After being compelled by the court to testify Friday night, Secretary of State Scott Gessler will have to wait until next Thursday to learn the outcome of his ethics hearing.
The Colorado Independent Ethics Commission chose to postpone deliberations after nearly 11 hours of testimony and debate by lawyers on whether he misused taxpayer money by attending a Republican lawyer’s convention in Florida last August.
He used his office discretionary fund to cover about $1,300 of the cost.
Gessler testified Friday night that he asked his staff about the purposes for which he could use the discretionary fund before he attended the conference last August.
"The answer was just about anything," he told the five-member panel of two Democrats, two Republicans and one unaffiliated commissioner.
Colorado Ethics Watch filed the ethics complaint. Executive director Luis Toro asked whether any of the attendees at the Republican event were Democrats or unaffiliated officeholders. Gessler said he did not know.
"Is there a Democratic lawyer’s association conference?" Toro asked the secretary of state.
"I don't know," Gessler replied. "I can tell you I've never been invited to one."
Gessler said he wasn't a member of the Republican National Lawyers Association and said he attended because he was invited to speak and wanted to learn about election law practices in other states.
He said Colorado benefited from the substance of the conference election law.
"When you're able to understand the legal framework, you're able to do a better job for the people of Colorado," he said.
Perspective from other states, such as that provided at the convention, is especially helpful, he said.
After the lawyers meeting, Gessler used campaign money to attend the Republican National Convention in Tampa, but then used state money to come home early after his family received anonymous threats.
Gessler testified after his lawyers sought to have the deputy secretary of state, Suzanne Staiert, testify on behalf of his office. The Independent Ethics Commission ruled Gessler himself was the subject of the subpoena, not his deputy.
Earlier in the day, lawyers for Gessler challenged allegations that he misused state money during morning testimony.
Gessler paid the money May 23. He could face the state panel's rebuke and fines. Meanwhile, Denver District Attorney Mitch Morrissey continues a separate criminal investigation into the use of the money.
"That money was paid back to avoid even the appearance of wrongdoing," Gessler attorney David Lane said in opening remarks to the five-member bipartisan panel.
Lane argued that the state of Colorado benefited from Gessler's attending the legal conference on elections, where he was a speaker and not required to pay conference registration fees.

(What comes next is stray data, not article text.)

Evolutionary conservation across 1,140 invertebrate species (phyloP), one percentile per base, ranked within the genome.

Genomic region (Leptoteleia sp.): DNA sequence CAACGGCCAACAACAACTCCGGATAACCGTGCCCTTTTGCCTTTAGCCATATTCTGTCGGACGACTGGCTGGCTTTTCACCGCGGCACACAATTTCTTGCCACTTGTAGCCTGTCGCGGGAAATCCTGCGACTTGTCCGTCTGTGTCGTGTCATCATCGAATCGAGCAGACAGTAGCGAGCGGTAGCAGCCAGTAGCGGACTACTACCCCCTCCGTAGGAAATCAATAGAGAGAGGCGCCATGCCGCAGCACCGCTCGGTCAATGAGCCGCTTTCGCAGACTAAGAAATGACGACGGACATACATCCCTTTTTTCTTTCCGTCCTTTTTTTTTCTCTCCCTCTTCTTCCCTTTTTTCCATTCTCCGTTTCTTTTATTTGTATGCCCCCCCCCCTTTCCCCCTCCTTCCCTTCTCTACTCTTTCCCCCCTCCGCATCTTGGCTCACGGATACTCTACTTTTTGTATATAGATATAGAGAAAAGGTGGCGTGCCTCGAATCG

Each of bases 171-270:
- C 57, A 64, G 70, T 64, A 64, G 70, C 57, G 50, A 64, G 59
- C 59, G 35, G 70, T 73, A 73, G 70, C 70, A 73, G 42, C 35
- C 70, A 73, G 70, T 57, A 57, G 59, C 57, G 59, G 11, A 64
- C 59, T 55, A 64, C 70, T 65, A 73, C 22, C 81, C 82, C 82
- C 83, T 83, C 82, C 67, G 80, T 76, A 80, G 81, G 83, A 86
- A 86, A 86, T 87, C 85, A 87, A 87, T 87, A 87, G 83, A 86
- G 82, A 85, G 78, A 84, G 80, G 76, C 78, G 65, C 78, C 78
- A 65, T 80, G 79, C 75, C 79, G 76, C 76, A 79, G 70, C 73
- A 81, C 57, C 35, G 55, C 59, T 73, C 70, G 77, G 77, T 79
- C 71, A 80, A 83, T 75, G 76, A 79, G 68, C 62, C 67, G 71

He said Gessler's decision to attend the Republican National Convention in nearby Tampa cost taxpayers nothing.
"Doing two things on one ticket is efficient, it isn't unethical," Lane said.
Gessler's predecessor as secretary of state, Bernie Buescher, testified that he once used part of the discretionary fund to pay for train tickets and gifts to attend a trade mission meeting in Taiwan. Like Gessler in Florida, Buescher was in Taiwan on personal business.
Toro asked Buescher if he ever used state money to attend any Democrat-affiliated events. Buescher is a Democrat; Gessler, a Republican.
"I did not," Buescher said.
Toro asked why he used his money or campaign money to attend partisan events.
"I thought it was the right thing to do," Buescher said.
Toro attacked Gessler's case when he questioned a private investigator hired by the ethics commission. H. Ellis Armistead reported in April that other secretaries of state had used the discretionary fund as they saw fit, including a cocktail party, travel and claiming the money as income.
Armistead said Friday he had not confirmed those expenses but relied on interviews with long-time employees of the secretary of state's office.
Asked by Toro why he did not talk to the secretaries of state involved or otherwise confirm the expenditures, Armistead replied, "I didn't feel it was in the scope of what I was doing."
Lane asked state controller Robert Jaros whether his office had asked Gessler to repay the money, as would be protocol for the controller's office.
Jaros said he had not.
Jaros said claiming the fund for any personal use or as income would not be permitted and he could not confirm that it had happened before.
"Nobody ever asked Scott Gessler to repay this money, as misuse, even though these allegations have been put out in the public domain for quite a while," Lane said.